Analyzing the Federalist Papers

Secondary American History (Python)

In this activity, we will analyze the federalist papers and predict their authorship by calculating a score.


The Federalist Papers are a series of articles written by three of the Founding Fathers (James Madison, Alexander Hamilton, and John Jay) during the adoption period of the United States Constitution. They used a pseudonum known as “Publius” to maintain anonymity. Often, it is important to maintain anonymity for one’s own safety, to avoid persecution resulting from one’s speech; other times, anonymity allows one to avoid revealing their own beliefs in their writing. But if you’ve ever read e-mails or text messages from your friends, you have probably found that you can guess who wrote something before you even see the person’s name. That’s because we have unique writing styles that can help identify an author over time. Sure enough, some of the previously unknown authors of the Federalist Papers were identified through stylometry (the study of one’s linguistic style). Today, we will write a program to do just this.

Stylometric Features

Before we begin, brainstorm in groups the types of things you might look for when guessing who wrote an e-mail, text message, or paper. What kinds of things do we do that are unique - for example, does somebody write long sentences or use bigger words? What could help you make a better guess?

Our approach will be to read a lot of examples of writing from each author, and then comparing their style to the style of the unknown paper. Whoever best matches that style will be our guess.

Making a Plan

The first step to writing any program is making a plan. We want to break the problem down into small steps that are easier for us to manage, and then tackle those steps one-by-one. Here’s what we’ll do:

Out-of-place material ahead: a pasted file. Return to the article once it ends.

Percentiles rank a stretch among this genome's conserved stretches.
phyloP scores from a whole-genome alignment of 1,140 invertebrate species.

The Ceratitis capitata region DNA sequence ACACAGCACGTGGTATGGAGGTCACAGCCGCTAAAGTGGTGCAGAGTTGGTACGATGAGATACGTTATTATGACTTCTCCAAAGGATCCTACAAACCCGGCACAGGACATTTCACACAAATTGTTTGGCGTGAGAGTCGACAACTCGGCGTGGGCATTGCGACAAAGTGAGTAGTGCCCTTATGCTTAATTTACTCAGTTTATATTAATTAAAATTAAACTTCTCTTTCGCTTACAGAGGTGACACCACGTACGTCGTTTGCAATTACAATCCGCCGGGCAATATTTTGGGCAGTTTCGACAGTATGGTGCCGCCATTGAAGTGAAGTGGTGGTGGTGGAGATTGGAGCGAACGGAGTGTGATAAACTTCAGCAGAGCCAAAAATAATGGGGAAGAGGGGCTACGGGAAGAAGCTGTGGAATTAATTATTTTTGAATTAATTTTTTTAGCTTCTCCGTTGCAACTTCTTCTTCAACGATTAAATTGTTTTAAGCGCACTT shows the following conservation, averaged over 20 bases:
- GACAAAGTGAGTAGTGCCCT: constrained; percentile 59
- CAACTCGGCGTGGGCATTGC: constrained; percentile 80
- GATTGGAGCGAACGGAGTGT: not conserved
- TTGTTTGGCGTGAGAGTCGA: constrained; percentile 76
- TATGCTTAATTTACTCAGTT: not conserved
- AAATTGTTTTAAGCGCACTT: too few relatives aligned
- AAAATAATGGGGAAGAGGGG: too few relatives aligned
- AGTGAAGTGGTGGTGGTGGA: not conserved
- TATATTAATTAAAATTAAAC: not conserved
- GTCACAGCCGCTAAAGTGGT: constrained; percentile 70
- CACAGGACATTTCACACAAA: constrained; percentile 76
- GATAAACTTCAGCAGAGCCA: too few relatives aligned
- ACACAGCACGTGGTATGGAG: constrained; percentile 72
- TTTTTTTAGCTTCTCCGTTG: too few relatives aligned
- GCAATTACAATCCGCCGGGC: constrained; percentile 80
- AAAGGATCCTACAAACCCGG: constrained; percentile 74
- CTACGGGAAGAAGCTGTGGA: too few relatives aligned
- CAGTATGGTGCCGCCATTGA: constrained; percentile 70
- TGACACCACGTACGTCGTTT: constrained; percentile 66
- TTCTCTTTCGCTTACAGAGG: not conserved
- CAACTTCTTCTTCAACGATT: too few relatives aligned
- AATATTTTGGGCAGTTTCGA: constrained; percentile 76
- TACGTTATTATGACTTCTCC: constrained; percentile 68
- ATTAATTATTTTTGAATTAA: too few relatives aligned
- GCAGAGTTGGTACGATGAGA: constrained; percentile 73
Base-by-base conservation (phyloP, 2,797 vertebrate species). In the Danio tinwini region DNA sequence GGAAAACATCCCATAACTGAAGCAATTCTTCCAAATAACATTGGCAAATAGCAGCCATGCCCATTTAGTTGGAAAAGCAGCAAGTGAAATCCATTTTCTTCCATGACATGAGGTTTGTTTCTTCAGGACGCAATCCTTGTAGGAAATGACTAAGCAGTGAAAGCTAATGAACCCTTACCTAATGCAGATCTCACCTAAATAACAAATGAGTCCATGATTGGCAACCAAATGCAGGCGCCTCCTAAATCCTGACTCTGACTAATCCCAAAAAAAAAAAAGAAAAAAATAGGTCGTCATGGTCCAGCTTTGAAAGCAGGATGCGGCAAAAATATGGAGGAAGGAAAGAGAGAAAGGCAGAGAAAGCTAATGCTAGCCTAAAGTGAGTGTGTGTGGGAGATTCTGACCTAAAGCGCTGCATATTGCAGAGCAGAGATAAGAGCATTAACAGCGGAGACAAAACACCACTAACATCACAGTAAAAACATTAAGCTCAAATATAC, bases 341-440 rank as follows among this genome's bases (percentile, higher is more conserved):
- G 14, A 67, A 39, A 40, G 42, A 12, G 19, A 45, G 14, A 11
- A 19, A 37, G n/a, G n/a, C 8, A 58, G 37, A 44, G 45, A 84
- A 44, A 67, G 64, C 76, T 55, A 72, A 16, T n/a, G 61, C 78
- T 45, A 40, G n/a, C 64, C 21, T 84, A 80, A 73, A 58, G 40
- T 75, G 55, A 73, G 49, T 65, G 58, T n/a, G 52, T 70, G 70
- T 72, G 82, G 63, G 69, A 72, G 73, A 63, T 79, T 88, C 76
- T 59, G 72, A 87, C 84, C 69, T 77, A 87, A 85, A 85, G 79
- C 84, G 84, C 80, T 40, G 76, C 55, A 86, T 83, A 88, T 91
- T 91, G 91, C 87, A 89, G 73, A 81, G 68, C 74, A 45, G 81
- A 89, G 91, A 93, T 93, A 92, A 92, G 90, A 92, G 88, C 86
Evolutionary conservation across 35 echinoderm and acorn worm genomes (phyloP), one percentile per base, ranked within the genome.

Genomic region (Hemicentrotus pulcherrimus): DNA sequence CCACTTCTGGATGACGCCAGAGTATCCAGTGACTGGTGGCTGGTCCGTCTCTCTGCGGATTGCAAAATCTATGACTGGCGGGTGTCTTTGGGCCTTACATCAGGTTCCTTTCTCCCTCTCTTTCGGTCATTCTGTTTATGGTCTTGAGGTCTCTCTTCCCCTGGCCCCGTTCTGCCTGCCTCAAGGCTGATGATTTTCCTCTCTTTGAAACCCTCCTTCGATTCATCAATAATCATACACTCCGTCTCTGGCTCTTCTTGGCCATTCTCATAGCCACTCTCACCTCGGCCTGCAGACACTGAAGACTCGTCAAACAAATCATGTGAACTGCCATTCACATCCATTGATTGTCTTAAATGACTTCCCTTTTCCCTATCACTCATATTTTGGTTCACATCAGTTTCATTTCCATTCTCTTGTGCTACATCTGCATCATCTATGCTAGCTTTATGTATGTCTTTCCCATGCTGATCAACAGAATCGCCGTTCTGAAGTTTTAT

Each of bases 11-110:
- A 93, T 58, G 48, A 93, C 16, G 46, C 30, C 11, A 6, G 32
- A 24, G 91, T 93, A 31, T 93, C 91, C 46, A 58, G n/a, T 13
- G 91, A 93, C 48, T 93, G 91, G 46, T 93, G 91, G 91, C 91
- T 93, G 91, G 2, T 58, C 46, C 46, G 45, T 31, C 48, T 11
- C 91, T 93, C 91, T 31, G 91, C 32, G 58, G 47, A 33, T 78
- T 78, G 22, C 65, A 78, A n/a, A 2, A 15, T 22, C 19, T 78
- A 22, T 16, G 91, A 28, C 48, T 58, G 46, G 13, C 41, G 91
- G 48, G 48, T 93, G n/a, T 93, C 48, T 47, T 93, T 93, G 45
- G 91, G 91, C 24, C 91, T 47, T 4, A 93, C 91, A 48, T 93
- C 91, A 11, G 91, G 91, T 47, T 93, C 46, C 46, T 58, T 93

1. Read all of the Federalist Papers and group them by their author
  2. For each author, scan through their papers and count how many times they use each word (this is called the word frequency)
  3. We’ll pick one of the Federalist Papers and pretend that we don’t know who wrote it. Then, we’ll compute its word frequency and compare it to the three potential authors that we know about. Whichever author has the most similar word frequency will be our prediction.
  4. As a bonus, we’ll make a bar graph of the top 10 most common words for each author.

As you can see, each of these steps would be quite labor intensive to do by hand! Using a computer program, we’ll automate this process so that we can do this much more quickly and easily.

The Program

It is helpful to think of these steps as "functions", so that we can describe how each step works in isolation from the others. That way, we can focus on each step of the process, one at a time.

Step 1: Reading the Federalist Papers

We will read the Federalist Papers from the Internet. They are available at Python provides a library called urllib that can read data from the web. Here is a function to do just that, returning the result as plain text (called utf-8) that we can read later.

def read_web(url):
  page = urllib.request.urlopen(url)
  data =
  return data.decode("utf-8")

Now, we can turn our attention to grouping the papers by their author. We want to put each of the 85 Federalist Papers into three piles: one pile for each of the three authors. That way, we can analyze the linguistic style of the papers written by each author. We’ll begin by calling the read_web function we just wrote and providing it with the URL of the Federalist Papers we saw earlier. That provides us with a variable with all the text of the Federalist Papers inside.

def read_federalist_papers():
  allfeds = read_web("")

Next, we will create an array of these papers, pull out the text of just that paper, and find its author. That sounds like a lot of work, so let’s pretend we have a function to do it. We’ll call it get_federalist_paper and it will take in the whole body of Federalist Papers, and the number of the paper we want back. In response, this magic function can give us the text of the paper and the author that wrote it.

If we had that function, we could call it on paper 1, 2, 3, all the way up to 85. The range(a, b) function gives us the set of all numbers from a to b-1, so this array and loop will look like this:

  feds = []
  for i in range(1, 86):
    author, text = get_federalist_paper(allfeds, i)